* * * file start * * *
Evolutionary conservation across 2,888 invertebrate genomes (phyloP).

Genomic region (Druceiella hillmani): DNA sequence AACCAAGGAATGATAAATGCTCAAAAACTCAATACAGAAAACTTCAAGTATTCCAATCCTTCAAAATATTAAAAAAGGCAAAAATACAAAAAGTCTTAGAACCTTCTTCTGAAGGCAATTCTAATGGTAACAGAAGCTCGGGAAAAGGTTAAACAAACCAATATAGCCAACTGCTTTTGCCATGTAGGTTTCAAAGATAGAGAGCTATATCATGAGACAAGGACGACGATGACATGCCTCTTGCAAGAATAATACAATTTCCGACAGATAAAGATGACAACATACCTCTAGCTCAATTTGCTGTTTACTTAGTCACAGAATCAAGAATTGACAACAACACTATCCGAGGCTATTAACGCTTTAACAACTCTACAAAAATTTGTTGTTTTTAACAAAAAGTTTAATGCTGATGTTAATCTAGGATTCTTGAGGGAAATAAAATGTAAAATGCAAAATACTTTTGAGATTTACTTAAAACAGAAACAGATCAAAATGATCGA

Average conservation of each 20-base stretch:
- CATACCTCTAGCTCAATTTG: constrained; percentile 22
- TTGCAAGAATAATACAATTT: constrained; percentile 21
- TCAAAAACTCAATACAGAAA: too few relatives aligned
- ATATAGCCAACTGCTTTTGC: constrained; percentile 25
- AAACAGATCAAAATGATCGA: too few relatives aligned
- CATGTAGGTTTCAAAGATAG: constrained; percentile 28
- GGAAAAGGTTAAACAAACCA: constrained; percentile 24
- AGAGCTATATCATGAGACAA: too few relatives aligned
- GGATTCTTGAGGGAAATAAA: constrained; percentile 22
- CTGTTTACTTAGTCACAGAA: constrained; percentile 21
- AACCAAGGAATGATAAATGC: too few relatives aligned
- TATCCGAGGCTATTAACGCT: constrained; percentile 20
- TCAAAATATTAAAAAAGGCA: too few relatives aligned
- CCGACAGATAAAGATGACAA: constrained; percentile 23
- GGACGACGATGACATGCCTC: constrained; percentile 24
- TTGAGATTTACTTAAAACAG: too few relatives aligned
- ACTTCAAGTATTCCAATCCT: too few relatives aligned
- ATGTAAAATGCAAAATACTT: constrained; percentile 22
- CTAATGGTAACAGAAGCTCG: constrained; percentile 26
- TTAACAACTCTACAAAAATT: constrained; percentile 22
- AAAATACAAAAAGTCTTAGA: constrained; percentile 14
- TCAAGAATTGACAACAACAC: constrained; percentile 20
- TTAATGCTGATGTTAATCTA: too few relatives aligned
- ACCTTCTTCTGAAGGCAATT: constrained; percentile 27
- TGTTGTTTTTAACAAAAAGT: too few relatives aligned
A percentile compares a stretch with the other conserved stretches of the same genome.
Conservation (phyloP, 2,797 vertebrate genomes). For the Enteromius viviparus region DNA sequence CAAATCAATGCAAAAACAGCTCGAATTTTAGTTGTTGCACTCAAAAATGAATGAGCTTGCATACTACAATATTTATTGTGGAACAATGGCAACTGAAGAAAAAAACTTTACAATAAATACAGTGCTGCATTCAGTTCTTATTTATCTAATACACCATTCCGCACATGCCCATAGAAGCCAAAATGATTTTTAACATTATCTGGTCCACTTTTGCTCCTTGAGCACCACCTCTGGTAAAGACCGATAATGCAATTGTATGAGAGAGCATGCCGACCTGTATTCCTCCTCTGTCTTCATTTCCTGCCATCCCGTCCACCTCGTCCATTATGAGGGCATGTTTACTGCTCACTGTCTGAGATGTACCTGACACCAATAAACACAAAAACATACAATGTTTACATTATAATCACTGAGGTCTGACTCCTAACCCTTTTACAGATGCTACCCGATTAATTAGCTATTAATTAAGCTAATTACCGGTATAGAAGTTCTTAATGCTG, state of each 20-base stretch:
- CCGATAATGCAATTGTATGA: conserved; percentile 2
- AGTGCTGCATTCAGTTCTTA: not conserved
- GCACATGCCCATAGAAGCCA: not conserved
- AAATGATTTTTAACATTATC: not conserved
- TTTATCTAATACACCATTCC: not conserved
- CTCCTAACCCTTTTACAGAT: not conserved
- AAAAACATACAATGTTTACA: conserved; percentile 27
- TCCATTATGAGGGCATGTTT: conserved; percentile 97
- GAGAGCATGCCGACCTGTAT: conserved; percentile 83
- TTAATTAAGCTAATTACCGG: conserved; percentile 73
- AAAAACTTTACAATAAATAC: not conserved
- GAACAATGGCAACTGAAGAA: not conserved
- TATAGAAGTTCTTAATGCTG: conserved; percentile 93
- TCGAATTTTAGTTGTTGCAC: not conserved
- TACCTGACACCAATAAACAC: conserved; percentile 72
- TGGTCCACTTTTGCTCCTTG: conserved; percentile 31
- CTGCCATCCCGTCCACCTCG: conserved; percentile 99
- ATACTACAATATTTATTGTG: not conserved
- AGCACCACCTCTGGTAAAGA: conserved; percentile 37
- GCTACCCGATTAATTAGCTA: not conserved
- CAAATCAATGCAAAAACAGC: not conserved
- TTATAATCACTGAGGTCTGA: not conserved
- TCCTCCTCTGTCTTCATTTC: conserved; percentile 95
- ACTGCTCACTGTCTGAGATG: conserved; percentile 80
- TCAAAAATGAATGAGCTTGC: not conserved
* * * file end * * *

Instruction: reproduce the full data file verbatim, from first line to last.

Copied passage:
Evolutionary conservation across 2,888 invertebrate genomes (phyloP).

Genomic region (Druceiella hillmani): DNA sequence AACCAAGGAATGATAAATGCTCAAAAACTCAATACAGAAAACTTCAAGTATTCCAATCCTTCAAAATATTAAAAAAGGCAAAAATACAAAAAGTCTTAGAACCTTCTTCTGAAGGCAATTCTAATGGTAACAGAAGCTCGGGAAAAGGTTAAACAAACCAATATAGCCAACTGCTTTTGCCATGTAGGTTTCAAAGATAGAGAGCTATATCATGAGACAAGGACGACGATGACATGCCTCTTGCAAGAATAATACAATTTCCGACAGATAAAGATGACAACATACCTCTAGCTCAATTTGCTGTTTACTTAGTCACAGAATCAAGAATTGACAACAACACTATCCGAGGCTATTAACGCTTTAACAACTCTACAAAAATTTGTTGTTTTTAACAAAAAGTTTAATGCTGATGTTAATCTAGGATTCTTGAGGGAAATAAAATGTAAAATGCAAAATACTTTTGAGATTTACTTAAAACAGAAACAGATCAAAATGATCGA

Average conservation of each 20-base stretch:
- CATACCTCTAGCTCAATTTG: constrained; percentile 22
- TTGCAAGAATAATACAATTT: constrained; percentile 21
- TCAAAAACTCAATACAGAAA: too few relatives aligned
- ATATAGCCAACTGCTTTTGC: constrained; percentile 25
- AAACAGATCAAAATGATCGA: too few relatives aligned
- CATGTAGGTTTCAAAGATAG: constrained; percentile 28
- GGAAAAGGTTAAACAAACCA: constrained; percentile 24
- AGAGCTATATCATGAGACAA: too few relatives aligned
- GGATTCTTGAGGGAAATAAA: constrained; percentile 22
- CTGTTTACTTAGTCACAGAA: constrained; percentile 21
- AACCAAGGAATGATAAATGC: too few relatives aligned
- TATCCGAGGCTATTAACGCT: constrained; percentile 20
- TCAAAATATTAAAAAAGGCA: too few relatives aligned
- CCGACAGATAAAGATGACAA: constrained; percentile 23
- GGACGACGATGACATGCCTC: constrained; percentile 24
- TTGAGATTTACTTAAAACAG: too few relatives aligned
- ACTTCAAGTATTCCAATCCT: too few relatives aligned
- ATGTAAAATGCAAAATACTT: constrained; percentile 22
- CTAATGGTAACAGAAGCTCG: constrained; percentile 26
- TTAACAACTCTACAAAAATT: constrained; percentile 22
- AAAATACAAAAAGTCTTAGA: constrained; percentile 14
- TCAAGAATTGACAACAACAC: constrained; percentile 20
- TTAATGCTGATGTTAATCTA: too few relatives aligned
- ACCTTCTTCTGAAGGCAATT: constrained; percentile 27
- TGTTGTTTTTAACAAAAAGT: too few relatives aligned
A percentile compares a stretch with the other conserved stretches of the same genome.
Conservation (phyloP, 2,797 vertebrate genomes). For the Enteromius viviparus region DNA sequence CAAATCAATGCAAAAACAGCTCGAATTTTAGTTGTTGCACTCAAAAATGAATGAGCTTGCATACTACAATATTTATTGTGGAACAATGGCAACTGAAGAAAAAAACTTTACAATAAATACAGTGCTGCATTCAGTTCTTATTTATCTAATACACCATTCCGCACATGCCCATAGAAGCCAAAATGATTTTTAACATTATCTGGTCCACTTTTGCTCCTTGAGCACCACCTCTGGTAAAGACCGATAATGCAATTGTATGAGAGAGCATGCCGACCTGTATTCCTCCTCTGTCTTCATTTCCTGCCATCCCGTCCACCTCGTCCATTATGAGGGCATGTTTACTGCTCACTGTCTGAGATGTACCTGACACCAATAAACACAAAAACATACAATGTTTACATTATAATCACTGAGGTCTGACTCCTAACCCTTTTACAGATGCTACCCGATTAATTAGCTATTAATTAAGCTAATTACCGGTATAGAAGTTCTTAATGCTG, state of each 20-base stretch:
- CCGATAATGCAATTGTATGA: conserved; percentile 2
- AGTGCTGCATTCAGTTCTTA: not conserved
- GCACATGCCCATAGAAGCCA: not conserved
- AAATGATTTTTAACATTATC: not conserved
- TTTATCTAATACACCATTCC: not conserved
- CTCCTAACCCTTTTACAGAT: not conserved
- AAAAACATACAATGTTTACA: conserved; percentile 27
- TCCATTATGAGGGCATGTTT: conserved; percentile 97
- GAGAGCATGCCGACCTGTAT: conserved; percentile 83
- TTAATTAAGCTAATTACCGG: conserved; percentile 73
- AAAAACTTTACAATAAATAC: not conserved
- GAACAATGGCAACTGAAGAA: not conserved
- TATAGAAGTTCTTAATGCTG: conserved; percentile 93
- TCGAATTTTAGTTGTTGCAC: not conserved
- TACCTGACACCAATAAACAC: conserved; percentile 72
- TGGTCCACTTTTGCTCCTTG: conserved; percentile 31
- CTGCCATCCCGTCCACCTCG: conserved; percentile 99
- ATACTACAATATTTATTGTG: not conserved
- AGCACCACCTCTGGTAAAGA: conserved; percentile 37
- GCTACCCGATTAATTAGCTA: not conserved
- CAAATCAATGCAAAAACAGC: not conserved
- TTATAATCACTGAGGTCTGA: not conserved
- TCCTCCTCTGTCTTCATTTC: conserved; percentile 95
- ACTGCTCACTGTCTGAGATG: conserved; percentile 80
- TCAAAAATGAATGAGCTTGC: not conserved